Friday, April 24, 2015

Wafers on Whiteface and Pound Cake on Passaconaway. April 19, 2015

Blueberry Ledge Trail, Rollins Trail, Dicey's Mill Trail.
11.9 mile loop with 3800 feet of elevation gain.

The girls and I were fortunate to hike with both John and Samantha for this one -- together, we made a fun team.

The day began on relatively snow-free ground.  The snow stayed scarce for 1.4 miles, all the way up to the intersection with Cutoff Trail.  This part of the hike was the only easy bit of the day...

Starting out...

Heading up Blueberry Ledge Trail

Intersection with Cutoff Trail
From here, it was a soft-ish, moderately steep slog to the ledges near Whiteface's summit.  The snow was firm enough to hold us if we kept to the monorail, so we walked the balance beam and kept our snowshoes on our packs.

John got too close to a spruce at one point and fell into the "trap."  He was a good sport and posed while Samantha and I took photos.

We passed the Tom Wiggin Trail without seeing it (perhaps the sign is missing?) and arrived at the ledges earlier than expected.

The first ledge, which is avoidable...
no need to venture out and possibly fall off a cliff.
The scrambles were fun; the conditions were actually helpful.  Any colder, and the snow would have made life difficult.  If there hadn't been any snow at all, however, then the final scramble would have been harder.

Bare rock when we needed it.

Alex about to tackle a scramble.

The soft snow made life easier here -- there was traction
where normally there would be only smooth and slippery stone.

Admiring the view

Up up up

I had remembered the summit as being located immediately after those scrambles, but alas, the summit is found a few more tenths of a mile upward.  There were a couple more steep sections to ascend...

It was difficult to stay on our feet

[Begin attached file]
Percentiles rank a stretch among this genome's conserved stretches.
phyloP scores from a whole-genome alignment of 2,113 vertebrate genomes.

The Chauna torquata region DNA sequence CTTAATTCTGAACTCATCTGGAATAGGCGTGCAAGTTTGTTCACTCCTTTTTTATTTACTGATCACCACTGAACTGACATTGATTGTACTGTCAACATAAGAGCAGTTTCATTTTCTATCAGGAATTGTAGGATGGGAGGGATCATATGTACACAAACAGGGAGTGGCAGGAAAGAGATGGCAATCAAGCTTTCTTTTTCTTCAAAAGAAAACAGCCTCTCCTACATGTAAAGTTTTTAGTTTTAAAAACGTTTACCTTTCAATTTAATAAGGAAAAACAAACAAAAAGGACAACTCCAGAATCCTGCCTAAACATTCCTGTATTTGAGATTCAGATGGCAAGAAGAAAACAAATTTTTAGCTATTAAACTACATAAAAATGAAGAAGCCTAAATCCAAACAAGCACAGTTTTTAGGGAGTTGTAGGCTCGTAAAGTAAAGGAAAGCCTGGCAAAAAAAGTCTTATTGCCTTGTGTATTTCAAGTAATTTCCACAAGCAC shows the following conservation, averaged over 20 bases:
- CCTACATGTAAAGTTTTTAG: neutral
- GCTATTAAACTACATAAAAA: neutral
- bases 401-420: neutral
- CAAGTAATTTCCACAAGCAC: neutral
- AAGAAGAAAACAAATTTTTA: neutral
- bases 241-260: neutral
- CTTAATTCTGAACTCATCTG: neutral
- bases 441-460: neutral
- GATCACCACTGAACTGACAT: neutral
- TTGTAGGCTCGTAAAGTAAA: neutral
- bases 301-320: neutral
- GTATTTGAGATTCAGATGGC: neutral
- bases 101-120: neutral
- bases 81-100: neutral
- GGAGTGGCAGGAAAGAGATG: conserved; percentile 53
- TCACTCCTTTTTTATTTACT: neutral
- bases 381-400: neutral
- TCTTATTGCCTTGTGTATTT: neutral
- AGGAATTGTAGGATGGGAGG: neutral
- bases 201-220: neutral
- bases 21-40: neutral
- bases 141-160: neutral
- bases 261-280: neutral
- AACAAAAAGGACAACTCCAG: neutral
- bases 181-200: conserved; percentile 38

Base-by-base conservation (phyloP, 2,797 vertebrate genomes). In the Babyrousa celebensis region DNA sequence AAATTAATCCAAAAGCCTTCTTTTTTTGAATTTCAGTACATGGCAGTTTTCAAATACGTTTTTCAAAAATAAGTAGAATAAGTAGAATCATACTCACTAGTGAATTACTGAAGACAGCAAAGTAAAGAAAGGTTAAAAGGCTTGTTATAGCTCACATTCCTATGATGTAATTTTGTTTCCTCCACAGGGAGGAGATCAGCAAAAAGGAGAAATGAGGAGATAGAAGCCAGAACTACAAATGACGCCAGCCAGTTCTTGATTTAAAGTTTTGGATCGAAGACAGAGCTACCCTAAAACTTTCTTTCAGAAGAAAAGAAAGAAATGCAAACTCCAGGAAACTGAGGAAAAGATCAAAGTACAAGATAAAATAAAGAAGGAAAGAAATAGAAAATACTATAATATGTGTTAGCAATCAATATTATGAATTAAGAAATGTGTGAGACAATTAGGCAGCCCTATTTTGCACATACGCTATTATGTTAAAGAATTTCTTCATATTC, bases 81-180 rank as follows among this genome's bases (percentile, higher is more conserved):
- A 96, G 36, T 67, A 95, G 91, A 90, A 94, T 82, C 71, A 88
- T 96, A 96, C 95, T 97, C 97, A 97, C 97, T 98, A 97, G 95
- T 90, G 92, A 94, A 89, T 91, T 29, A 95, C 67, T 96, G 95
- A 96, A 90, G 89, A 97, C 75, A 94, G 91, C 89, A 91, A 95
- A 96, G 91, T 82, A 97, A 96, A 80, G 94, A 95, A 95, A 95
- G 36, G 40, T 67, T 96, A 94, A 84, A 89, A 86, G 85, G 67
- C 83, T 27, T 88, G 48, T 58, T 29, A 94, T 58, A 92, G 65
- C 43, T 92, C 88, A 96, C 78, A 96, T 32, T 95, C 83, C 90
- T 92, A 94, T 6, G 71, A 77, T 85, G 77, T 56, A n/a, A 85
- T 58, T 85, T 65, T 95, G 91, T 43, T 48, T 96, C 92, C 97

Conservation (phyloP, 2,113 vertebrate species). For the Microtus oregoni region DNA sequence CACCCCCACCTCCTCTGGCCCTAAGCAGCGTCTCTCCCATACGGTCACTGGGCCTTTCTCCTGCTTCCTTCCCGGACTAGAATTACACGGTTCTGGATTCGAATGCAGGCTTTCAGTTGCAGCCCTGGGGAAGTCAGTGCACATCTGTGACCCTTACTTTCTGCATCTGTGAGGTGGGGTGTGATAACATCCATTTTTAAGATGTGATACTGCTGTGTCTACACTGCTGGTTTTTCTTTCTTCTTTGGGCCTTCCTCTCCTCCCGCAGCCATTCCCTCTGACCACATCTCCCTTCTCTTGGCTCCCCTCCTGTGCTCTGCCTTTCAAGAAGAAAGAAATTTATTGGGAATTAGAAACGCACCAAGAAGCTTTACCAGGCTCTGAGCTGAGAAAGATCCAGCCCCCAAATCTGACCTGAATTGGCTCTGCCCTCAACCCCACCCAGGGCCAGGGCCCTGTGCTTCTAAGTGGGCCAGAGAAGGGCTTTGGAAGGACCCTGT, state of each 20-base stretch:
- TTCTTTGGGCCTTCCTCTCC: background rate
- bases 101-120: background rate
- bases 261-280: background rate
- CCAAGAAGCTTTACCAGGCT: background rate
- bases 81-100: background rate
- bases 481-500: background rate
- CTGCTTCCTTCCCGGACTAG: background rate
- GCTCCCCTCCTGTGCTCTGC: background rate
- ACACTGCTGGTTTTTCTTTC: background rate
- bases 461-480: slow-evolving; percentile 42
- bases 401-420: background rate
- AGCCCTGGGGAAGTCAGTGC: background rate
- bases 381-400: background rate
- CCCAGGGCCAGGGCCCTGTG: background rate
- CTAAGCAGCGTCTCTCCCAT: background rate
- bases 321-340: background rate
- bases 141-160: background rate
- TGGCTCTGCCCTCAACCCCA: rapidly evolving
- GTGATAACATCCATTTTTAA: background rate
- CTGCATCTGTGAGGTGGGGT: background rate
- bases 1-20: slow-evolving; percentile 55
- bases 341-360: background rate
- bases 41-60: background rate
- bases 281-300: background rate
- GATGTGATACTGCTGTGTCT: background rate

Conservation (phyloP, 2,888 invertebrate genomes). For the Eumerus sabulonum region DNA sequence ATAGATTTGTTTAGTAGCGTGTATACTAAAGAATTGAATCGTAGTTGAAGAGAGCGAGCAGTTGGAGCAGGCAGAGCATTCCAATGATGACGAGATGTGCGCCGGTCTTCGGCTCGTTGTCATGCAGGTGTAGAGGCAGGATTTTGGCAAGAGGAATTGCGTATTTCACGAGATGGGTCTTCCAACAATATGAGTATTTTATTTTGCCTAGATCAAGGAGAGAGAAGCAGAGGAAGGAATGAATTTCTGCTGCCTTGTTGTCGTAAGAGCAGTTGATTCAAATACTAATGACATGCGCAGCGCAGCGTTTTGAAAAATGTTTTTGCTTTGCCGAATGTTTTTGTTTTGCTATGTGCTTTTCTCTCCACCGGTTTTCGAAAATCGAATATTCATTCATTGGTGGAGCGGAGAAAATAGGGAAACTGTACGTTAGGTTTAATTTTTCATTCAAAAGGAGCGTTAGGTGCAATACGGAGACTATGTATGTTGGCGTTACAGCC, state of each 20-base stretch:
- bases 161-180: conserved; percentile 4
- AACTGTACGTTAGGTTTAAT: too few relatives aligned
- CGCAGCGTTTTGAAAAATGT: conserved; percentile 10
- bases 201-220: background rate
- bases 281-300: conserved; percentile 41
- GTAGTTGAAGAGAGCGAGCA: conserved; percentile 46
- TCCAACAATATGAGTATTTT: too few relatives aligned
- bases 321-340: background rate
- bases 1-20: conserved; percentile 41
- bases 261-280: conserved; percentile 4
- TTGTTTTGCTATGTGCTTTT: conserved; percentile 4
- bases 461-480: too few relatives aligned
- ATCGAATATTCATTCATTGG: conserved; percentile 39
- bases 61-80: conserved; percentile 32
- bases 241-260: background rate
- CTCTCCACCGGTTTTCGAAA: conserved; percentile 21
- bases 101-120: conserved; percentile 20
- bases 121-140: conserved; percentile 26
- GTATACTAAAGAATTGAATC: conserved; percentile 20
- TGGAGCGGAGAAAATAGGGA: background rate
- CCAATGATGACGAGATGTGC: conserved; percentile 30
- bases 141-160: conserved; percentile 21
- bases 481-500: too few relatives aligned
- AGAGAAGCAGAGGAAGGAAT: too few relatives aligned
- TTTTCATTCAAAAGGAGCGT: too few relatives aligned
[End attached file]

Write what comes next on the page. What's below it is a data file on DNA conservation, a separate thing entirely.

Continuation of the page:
...but we finally made it.

John, Alex, Samantha, Sage, and Trish on Whiteface
The temperatures were perfect.  Not too hot and not too cold...just right for wafer snacking (Desserts on the 48!).

We talk and eat
We lounged for a long while, conversing with other hikers and taking cat naps.

Samantha did a headstand...

After spending over half an hour enjoying the commonly-acknowledged summit, we got up and trekked less than a tenth of a mile onward and tagged the real summit (directly on the path as you head toward Passaconaway).

John and Samantha on the real summit of Whiteface

From here, we continued along Rollins Trail for 2.4 agonizing miles.  The snow was soft and we sank repeatedly...and no, snowshoes did not help,  The monorail was too narrow to really stay on it with snowshoes, so if you barebooted the monorail, you had a chance of not sinking all of the time.  We still sank quite a bit, though.  It was an arduous journey to Passaconaway, and I look forward to bare summer trail.

Sage stepped off the monorail at one point and sank so deeply that she lost her boot.  I tried to dig it out and failed.  Samantha was able to retrieve it, thank goodness.

Sage postholes off the monorail bigtime.
When we reached Dicey's Mill Trail, we took a break, then I donned my snowshoes in a desperate attempt to make the journey easier.  'Twas in vain.  The 0.7 miles up Passaconaway were much firmer than the 2.4 miles along the Rollins Trail.  Everyone else barebooted without postholing while my left leg cramped up from wearing the 'shoes.  I took the 'shoes off after a tenth of a mile of agony and barebooted along with everyone else to the summit.

Sage on the lookout near Passaconaway's summit.

Pound Cake on Passaconaway!

We visited the actual summit of Passaconaway before sitting down to nosh on pound cake.  I don't have photos of the actual summit because it's a tiny area in the middle of a bunch of trees just off the main trail.  Boring.

Our way down felt simpler...I kept my snowshoes off and slid down much of the trail on my boots.

The large water crossing near the intersection with Tom Wiggin Trail was easily handled thanks to the log in the photo below.

The snow took forever to go away. It remained stubbornly stuck to the trail well past the intersection with Tom Wiggin Trail.

We eventually got back to rocks and roots.

End of the trail, near a private backyard

It is extremely kind of the property owner to allow hikers to pass through his/her land.  I love the sign on the gate!

Many thanks to John and Samantha for the excellent company.  It's always a pleasure to hike with them!  Lots of smiles and laughs.

We hope to get out there again this weekend.

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